When interacting on our Geek/Talk Webmaster Forum, or when reading articles about online advertising and revenue generation, you’ll often encounter industry terms and acronyms that can, at first, seem confusing. To help guide you through the process and to make these key terms more familiar, below you’ll find detailed definitions of many of the most common terms related to online advertising, web publishing and affiliate marketing. We hope this helps.

Online Advertising

  1. Ad Impressions (Imps): This refers to the count of how many times an advertisement is displayed on a webpage or app, regardless of whether it’s clicked or not. For example, if a banner ad appears on a webpage 100 times, it counts as 100 ad impressions.
  2. Click-Through Rate (CTR): This is the ratio of users who click on a specific link to the number of total users who view an advertisement, email, or page. It is used to gauge how well your keywords and ads are performing. CTR is the number of clicks that your ad receives divided by the number of times your ad is shown (clicks ÷ impressions = CTR). For example, if you had 5 clicks and 1000 impressions, your CTR would be 0.5%.
  3. Cost Per Click (CPC): This metric reflects the cost of an individual click on an advertisement. In a CPC pricing model, advertisers pay each time a user clicks on their ad. For instance, if an advertiser pays $2.00 per click and receives 100 clicks, the total cost would be $200.
  4. Cost Per Mille (CPM): This is the cost an advertiser pays for one thousand views or impressions of their advertisement. For example, if a website publisher charges $5 CPM, the advertiser pays $5 for every 1,000 impressions of its ad.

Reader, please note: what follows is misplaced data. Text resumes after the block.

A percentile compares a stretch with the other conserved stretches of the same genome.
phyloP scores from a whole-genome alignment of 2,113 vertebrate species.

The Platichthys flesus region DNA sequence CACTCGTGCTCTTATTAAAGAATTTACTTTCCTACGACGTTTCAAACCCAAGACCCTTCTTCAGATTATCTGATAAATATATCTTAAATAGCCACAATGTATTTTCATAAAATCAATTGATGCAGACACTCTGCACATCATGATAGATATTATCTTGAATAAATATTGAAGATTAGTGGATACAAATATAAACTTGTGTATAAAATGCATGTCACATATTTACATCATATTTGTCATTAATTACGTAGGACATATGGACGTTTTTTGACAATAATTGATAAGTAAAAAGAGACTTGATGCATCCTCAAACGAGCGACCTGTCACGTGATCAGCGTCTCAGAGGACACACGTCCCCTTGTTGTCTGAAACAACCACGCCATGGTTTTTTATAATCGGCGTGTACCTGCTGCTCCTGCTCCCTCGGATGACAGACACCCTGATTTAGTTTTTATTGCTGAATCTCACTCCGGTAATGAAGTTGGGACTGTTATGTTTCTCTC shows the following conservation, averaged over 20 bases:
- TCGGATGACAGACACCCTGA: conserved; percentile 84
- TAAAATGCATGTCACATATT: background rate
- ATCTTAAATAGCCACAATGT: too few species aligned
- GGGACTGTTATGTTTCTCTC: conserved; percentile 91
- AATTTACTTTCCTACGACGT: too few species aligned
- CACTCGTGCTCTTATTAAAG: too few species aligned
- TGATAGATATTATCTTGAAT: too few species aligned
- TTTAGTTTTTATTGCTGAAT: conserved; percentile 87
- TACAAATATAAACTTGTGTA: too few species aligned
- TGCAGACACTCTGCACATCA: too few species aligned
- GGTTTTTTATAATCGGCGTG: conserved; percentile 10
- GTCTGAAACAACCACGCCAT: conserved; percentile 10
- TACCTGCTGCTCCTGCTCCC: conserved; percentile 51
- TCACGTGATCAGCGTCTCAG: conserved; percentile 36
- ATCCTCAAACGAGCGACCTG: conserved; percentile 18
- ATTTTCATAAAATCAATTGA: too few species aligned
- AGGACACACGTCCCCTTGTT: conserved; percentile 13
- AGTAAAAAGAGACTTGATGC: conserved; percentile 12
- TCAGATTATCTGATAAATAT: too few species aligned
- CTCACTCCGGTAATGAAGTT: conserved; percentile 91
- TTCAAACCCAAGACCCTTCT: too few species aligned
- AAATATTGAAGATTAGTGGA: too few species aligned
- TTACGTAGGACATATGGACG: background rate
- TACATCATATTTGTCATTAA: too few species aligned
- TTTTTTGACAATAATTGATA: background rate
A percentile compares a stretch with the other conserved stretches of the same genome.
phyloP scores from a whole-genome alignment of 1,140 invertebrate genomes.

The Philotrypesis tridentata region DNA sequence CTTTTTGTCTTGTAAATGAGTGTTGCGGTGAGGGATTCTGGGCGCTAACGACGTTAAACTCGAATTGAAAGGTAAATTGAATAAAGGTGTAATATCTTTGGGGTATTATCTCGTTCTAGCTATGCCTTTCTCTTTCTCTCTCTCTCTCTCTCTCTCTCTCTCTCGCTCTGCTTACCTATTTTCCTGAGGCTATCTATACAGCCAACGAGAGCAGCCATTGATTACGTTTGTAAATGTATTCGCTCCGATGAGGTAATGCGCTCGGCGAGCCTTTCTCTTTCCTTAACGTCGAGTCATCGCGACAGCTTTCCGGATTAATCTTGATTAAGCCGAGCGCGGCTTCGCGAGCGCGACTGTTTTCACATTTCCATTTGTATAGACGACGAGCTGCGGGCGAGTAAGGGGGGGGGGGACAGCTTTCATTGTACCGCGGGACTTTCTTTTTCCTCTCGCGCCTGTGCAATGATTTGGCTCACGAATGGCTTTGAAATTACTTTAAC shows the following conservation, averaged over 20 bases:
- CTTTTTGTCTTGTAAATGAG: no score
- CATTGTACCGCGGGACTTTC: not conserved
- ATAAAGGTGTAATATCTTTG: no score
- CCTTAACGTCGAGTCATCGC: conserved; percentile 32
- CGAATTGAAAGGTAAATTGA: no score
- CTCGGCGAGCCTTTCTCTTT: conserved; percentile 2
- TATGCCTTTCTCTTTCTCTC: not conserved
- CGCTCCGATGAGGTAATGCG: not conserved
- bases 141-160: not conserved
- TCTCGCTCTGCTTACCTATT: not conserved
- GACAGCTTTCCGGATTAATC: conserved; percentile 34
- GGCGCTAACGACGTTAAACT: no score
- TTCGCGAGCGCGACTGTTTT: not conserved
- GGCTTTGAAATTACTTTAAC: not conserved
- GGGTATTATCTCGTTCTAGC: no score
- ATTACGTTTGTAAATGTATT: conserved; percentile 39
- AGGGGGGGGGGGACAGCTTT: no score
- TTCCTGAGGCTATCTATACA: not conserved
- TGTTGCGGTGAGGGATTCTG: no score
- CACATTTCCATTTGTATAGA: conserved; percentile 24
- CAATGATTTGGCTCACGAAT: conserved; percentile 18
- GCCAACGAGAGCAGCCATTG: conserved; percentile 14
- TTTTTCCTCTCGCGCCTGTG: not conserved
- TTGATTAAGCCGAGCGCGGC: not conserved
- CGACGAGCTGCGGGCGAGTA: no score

5. Cost Per Action (CPA): In this pricing model, the advertiser pays for a specified action from a prospective customer. This action could be a sale, a click, or a form submission (e.g., contact request, newsletter sign-up, registration, etc.). For example, if a company advertises a product and only pays when a purchase is made, this is a CPA model.
  6. Retargeting/Remarketing: This is a form of online advertising that involves showing ads to users who have previously visited the advertiser’s website. For example, if a user visits a website but doesn’t make a purchase, the website can use retargeting to show ads for the same products when the user visits other websites.
  7. Ad Exchange: This is a digital marketplace that enables advertisers and publishers to buy and sell advertising space, often through real-time bidding. Ad exchanges allow advertisers to buy ad impressions across a range of sites, focusing on the audiences they most want to reach.
  8. Programmatic Advertising: This is the automated buying and selling of online advertising. This process uses artificial intelligence technologies and real-time bidding for inventory across mobile, display, video, and social channels. Programmatic media buying enables brands to tailor their messaging and creative to the right audience, at the right time, in the right context.